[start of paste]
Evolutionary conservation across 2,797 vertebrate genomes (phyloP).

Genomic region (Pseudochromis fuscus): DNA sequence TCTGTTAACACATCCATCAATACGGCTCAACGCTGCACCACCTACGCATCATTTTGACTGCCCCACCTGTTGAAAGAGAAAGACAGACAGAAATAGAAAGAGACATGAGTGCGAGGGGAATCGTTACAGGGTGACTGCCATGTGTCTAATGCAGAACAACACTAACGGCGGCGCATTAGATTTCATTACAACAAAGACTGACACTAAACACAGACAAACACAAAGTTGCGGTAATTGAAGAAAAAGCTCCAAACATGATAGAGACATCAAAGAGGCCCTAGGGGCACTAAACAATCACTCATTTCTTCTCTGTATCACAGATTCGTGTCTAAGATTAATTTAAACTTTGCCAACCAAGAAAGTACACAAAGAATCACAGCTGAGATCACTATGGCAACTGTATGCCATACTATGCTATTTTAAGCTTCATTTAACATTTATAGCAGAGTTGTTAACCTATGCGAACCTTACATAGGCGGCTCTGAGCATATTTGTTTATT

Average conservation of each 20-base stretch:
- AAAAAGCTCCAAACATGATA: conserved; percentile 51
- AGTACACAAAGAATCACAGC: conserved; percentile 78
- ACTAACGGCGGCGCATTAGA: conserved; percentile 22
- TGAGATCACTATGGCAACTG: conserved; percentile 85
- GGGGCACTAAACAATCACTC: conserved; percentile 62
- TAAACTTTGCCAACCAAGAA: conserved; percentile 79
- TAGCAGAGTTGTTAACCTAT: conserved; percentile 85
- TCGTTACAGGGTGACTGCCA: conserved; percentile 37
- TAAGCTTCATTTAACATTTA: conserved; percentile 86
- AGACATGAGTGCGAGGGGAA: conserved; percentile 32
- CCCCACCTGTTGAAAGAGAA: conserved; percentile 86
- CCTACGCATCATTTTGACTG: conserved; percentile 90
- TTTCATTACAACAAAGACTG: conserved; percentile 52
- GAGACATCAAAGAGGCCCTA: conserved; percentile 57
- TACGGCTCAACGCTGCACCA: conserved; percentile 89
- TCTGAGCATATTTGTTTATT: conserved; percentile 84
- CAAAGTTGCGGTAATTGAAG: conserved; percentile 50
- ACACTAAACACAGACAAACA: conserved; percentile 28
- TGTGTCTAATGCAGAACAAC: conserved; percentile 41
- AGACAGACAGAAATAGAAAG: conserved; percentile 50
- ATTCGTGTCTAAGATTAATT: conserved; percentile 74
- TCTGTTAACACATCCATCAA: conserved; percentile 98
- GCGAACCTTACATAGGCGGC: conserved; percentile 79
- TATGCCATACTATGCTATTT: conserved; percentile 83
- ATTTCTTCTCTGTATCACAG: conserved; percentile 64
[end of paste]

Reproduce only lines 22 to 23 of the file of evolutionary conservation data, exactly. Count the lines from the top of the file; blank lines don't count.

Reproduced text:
- TGTGTCTAATGCAGAACAAC: conserved; percentile 41
- AGACAGACAGAAATAGAAAG: conserved; percentile 50